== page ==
One of my frustrations with public education today, at least as I’ve seen it here in DCPS, is that the schoolhouse is typically isolated from the community it was built to serve. Somewhere in the evolution of our public education system, systemic pressures built two silos of learning opportunities–those originating inside schools and those outside of schools. The school became a cordoned-off enterprise, a standalone entity that sends this message each day: “Dear parents: bring me some students, place them in my classrooms, and then I’ll educate them before they return to you in the afternoon!”
This was not always the case, though. In an earlier stage of American history, schools were an integral part of the broader community fabric. We’ve lost that seamless connection.
Yet, we know how important education is to the prosperity of a community. So why can’t the school, once again, become the community hub–the nexus of interactions that take place within the community?
I see so many students each day who are bored to no end by school, exactly because they experience learning that just doesn’t seem real. It is not real because it is disconnected from the communities in which they return to and live in after the bell rings at 3:15pm. If students are studying politics, why does it have to be out of a textbook, instead of from an interview of one of the many political figures who call Washington, D.C. their home? If students are studying business principles, why do they do it using imaginary case studies, when there are plenty of local entrepreneurs who can come in and provide their business insights?
While I don’t mean to devalue the importance of “textbook” learning, I do think that somehow schools need to break out of this “silo” mentality. We need to harness the two, connect them again, like a seamless web.
I’m writing about this today because I was inspired by the student response to a series of events that took place in my school last week. In short, on Wednesday, speakers from the Alliance for Climate Education (“ACE”) gave a captivating presentation on the dangers of climate change; on Thursday, employees from various banks and financial institutions came in and gave first-rate instruction on financial literacy as part of Operation HOPE‘s “Banking on Our Future” program; on Friday, a journalism student from George Washington University came into my journalism class to teach questioning principles and hold a mock press conference.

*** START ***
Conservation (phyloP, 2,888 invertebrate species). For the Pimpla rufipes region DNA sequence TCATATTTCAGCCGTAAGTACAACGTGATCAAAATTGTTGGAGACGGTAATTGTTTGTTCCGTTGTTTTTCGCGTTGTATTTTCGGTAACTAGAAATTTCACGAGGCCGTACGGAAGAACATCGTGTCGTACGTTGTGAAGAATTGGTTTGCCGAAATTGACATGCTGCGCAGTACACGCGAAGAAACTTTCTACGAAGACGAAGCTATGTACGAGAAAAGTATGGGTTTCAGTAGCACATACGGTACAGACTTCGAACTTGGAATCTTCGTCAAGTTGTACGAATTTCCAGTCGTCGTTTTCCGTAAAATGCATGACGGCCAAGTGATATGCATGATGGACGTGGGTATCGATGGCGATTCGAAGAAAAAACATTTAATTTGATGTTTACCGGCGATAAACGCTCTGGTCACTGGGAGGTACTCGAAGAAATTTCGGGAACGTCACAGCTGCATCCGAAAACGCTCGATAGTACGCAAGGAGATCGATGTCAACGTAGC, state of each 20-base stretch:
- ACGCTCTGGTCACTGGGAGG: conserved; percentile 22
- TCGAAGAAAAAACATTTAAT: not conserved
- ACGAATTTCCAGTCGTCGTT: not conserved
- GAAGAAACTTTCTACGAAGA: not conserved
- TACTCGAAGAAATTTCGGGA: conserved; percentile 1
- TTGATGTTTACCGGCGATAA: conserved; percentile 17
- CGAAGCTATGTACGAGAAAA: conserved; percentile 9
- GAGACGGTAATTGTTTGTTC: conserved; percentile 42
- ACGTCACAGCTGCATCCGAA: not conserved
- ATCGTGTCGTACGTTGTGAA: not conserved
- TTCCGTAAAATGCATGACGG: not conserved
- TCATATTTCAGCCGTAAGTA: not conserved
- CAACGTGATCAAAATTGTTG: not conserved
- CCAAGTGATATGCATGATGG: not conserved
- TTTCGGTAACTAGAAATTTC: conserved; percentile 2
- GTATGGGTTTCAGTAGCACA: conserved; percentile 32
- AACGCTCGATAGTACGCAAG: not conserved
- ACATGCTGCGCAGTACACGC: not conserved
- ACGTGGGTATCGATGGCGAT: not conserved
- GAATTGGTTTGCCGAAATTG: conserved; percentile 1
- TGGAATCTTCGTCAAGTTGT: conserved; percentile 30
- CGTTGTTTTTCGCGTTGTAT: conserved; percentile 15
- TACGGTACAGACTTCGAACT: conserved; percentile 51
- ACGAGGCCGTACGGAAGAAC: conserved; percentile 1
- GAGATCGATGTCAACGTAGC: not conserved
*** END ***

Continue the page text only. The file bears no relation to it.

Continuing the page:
I am not surprised that all of these events, which brought “the community” (defined abstractly) and our school closer together, were well-received by an engaged and motivated group of students. It just shows how much students can benefit from feeling like they are learning from and interacting with “real” people (and not just robotic teachers who transmit knowledge).
A skeptic might scoff at this idea of integrating school and community. How is it possible to connect schools, especially those that are failing, to the broader community? Wouldn’t that only increase our problems by allowing failing schools to corrupt the broader social fabric?
I don’t think so. A Rethinking Schools article by Gregory Michie, entitled “Another Path is Possible: Two Chicago Principals Keep an Eye on What Matters,” explores the (eccentric) approach that principals at two schools in blighted neighborhoods of Chicago took to build community schools in their neighborhoods. The schools are open late, offer day care, classes for adults, and generally provide the services one would expect from a “community center.” At one school, over 400 people use the building weekly during non-school hours. As Amy Rome, one of these principals, says, “we’re about relationship building, student support, and collaborative problem-solving with the community. We believe the community’s challenges are the school’ s challenges.” Here, there is little distinction between school and community; they are one and the same.
If we put our minds to rebuilding community schools, we’ll be that much closer to rebuilding our communities at large.